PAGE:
Friday, September 23, 2005

Table Manners

We have a lot of curiosity here at Creative Wonders, and possibly I am on a bit of tangent. But this still does tie into the resilience of cultural tradition in the face of radical paradigm shift.

Margaret Visser, in her book The Rituals of Dinner, points out that etiquette and the ritual it imposes helps to control the violence inherent in the preparation and serving of meals.


The Americans reinvented the way utensils are handled. Here is the proper technique for using a fork and knife (taken from a manners guide). Assuming you are right-handed, hold the fork in your left hand and knife in your right. With the tines facing downward (curving towards you), hold down an end-piece of whatever you are cutting (let's assume it's meat). Do not hold the knife or fork like a dagger, but rather, place your index finger along the top of each utensil, holding each at the end. This gives you greater control without looking like you're hacking into the poor dead animal. Gently, using a sawing motion, cut the meat near the tines of the fork, so that you have one bite-sized piece. Then, lay the knife down (without allowing it to touch the table), and switch the fork (complete with pierced meat) to your right hand. Bring it up to your mouth, chew quietly, and swallow when the meat is sufficiently masticated. This is called the American (or Zig-Zag) method of cutting food. The Continental (or European) method consists of not switching hands, and using the left hand for all fork-related activities.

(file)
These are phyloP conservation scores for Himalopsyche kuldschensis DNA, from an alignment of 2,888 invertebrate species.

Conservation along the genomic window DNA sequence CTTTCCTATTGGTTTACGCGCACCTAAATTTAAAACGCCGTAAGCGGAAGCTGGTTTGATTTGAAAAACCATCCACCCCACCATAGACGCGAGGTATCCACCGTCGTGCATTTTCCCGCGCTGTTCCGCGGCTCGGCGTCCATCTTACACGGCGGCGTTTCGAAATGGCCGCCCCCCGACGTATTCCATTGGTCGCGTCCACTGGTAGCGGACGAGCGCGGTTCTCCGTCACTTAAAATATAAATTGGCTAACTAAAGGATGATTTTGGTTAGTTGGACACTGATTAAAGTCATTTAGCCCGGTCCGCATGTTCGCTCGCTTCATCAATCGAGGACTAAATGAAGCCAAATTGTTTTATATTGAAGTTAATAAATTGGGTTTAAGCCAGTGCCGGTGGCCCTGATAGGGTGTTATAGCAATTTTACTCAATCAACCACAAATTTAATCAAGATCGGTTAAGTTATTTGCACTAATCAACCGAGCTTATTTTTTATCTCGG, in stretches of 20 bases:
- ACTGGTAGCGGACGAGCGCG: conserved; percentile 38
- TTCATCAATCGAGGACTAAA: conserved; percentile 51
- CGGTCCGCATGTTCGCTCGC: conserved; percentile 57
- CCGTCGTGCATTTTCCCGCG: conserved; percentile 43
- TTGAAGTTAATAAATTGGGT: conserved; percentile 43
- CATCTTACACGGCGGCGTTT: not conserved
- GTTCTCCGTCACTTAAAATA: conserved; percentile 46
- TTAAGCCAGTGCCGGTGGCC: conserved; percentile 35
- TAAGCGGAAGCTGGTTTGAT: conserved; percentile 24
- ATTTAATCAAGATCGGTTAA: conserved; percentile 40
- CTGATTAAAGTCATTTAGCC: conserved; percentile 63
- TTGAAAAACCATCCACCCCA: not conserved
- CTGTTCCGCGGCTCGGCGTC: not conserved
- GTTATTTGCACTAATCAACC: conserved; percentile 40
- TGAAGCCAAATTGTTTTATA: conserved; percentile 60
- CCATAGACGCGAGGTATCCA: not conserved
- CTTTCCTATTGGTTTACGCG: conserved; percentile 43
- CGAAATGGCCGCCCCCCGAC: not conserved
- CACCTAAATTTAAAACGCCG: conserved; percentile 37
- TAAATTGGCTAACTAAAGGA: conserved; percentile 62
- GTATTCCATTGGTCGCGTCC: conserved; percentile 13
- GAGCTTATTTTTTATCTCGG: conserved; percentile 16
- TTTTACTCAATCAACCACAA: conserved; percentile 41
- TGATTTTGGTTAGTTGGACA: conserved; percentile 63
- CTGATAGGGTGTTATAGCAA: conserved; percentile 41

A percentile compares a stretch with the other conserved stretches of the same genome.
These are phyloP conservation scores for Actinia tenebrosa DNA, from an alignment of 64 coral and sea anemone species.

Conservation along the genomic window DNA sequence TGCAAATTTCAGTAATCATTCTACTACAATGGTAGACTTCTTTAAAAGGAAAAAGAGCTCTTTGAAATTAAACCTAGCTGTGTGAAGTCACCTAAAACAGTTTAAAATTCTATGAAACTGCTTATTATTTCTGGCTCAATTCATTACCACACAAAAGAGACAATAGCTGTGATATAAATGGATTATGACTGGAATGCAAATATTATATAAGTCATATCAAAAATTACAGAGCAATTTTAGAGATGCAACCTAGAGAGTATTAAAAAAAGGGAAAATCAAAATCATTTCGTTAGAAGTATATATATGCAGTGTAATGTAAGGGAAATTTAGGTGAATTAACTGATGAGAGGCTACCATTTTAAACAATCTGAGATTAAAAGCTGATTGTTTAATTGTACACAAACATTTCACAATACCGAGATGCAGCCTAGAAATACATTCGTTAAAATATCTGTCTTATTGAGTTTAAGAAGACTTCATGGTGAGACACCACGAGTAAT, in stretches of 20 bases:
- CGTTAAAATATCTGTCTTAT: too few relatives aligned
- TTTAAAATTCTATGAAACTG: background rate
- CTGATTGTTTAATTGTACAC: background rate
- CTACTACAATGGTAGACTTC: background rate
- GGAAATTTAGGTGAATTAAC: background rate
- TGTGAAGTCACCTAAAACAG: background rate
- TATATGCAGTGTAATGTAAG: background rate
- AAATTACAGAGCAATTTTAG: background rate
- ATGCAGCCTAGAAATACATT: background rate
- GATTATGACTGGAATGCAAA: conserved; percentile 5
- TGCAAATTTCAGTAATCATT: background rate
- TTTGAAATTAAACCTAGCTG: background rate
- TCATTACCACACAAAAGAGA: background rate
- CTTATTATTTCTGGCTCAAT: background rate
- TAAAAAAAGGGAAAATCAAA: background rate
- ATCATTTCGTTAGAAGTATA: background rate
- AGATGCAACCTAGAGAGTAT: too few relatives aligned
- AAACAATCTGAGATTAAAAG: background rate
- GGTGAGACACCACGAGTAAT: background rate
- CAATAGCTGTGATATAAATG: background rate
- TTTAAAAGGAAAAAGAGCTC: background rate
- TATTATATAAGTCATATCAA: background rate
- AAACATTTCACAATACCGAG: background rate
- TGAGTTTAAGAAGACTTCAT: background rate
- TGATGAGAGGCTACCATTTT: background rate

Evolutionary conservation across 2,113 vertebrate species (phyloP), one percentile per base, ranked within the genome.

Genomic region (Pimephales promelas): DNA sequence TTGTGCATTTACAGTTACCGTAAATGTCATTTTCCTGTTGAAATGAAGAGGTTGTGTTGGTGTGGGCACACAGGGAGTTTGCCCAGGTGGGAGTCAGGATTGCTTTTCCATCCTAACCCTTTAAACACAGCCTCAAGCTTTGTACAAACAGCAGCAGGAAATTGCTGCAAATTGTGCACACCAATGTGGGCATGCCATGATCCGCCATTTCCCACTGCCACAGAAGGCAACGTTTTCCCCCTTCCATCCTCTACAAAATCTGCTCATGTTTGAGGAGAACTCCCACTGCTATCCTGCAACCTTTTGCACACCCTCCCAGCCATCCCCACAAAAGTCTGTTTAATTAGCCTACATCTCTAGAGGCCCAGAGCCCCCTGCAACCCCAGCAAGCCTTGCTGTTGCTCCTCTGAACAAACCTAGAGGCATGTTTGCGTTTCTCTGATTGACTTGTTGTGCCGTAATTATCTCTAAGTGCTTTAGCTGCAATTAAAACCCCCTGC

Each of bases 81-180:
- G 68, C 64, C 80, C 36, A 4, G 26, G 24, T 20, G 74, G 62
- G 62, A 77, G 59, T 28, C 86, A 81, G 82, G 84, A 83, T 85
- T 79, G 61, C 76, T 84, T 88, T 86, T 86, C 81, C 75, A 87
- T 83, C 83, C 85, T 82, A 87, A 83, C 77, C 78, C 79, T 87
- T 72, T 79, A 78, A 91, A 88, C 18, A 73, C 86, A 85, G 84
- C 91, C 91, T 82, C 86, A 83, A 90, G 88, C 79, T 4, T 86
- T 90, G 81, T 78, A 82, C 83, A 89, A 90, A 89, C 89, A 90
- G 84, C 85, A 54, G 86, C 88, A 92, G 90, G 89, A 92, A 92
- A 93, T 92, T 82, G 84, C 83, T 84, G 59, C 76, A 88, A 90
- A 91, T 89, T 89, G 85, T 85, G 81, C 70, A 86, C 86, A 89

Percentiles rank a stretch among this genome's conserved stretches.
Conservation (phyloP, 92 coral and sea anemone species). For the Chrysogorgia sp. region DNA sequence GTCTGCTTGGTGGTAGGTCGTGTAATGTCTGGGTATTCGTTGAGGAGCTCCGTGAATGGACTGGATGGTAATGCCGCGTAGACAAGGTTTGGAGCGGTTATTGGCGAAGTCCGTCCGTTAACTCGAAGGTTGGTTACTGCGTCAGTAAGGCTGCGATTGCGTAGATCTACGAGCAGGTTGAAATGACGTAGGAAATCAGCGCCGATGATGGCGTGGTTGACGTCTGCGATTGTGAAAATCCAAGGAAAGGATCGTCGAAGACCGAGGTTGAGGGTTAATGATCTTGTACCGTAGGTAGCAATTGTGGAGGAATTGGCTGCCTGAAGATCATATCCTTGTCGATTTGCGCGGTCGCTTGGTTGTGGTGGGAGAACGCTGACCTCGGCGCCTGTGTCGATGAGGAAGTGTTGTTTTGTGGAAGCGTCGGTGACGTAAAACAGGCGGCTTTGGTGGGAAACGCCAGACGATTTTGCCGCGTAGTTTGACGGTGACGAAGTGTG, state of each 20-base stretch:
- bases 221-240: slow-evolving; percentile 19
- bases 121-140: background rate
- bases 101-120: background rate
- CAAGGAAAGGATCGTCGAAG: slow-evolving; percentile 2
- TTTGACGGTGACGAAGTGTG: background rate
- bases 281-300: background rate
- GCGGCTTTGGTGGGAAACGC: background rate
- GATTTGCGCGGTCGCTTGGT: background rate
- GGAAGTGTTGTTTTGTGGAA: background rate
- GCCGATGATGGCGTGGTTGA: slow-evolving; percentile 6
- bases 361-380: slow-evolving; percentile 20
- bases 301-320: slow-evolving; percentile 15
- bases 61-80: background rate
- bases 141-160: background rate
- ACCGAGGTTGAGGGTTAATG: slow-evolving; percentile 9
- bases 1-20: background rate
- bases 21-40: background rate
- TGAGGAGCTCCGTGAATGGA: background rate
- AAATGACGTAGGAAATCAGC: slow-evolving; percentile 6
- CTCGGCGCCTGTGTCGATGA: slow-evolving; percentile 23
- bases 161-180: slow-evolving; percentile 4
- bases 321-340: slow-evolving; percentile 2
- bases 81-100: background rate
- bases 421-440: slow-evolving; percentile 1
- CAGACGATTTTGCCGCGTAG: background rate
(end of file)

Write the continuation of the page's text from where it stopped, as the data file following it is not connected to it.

This is just from my own observations – but people of Catholic decent do the switch, while Europeans and Protestants do not switch at all.

Scandinavians are known to always have two hands showing (as to not conceal a weapon). The English introduced dull knives.

It is also a part of my own observations that table manners are passed on from mother to children, keeping the dining tradition a matriarchal subtlety.

The Toast

Scandinavians traditionally would cut off the heads of the conquered and fill the skulls with wine. They still toast by saying ‘skol’ or skull.

The English introduced the crashing of the heavy chalice to ensure that poison (if any) was mixed into both glasses.

In Poland they bring the glass around their head to ward off the devil before they drink.

In Sweden, if you don’t drink after a toast – it’s seven years with no sex.

Hmm, maybe I am deviating a little here, but fear not, next week we will be back to more obvious displays of advertising culture and social status.


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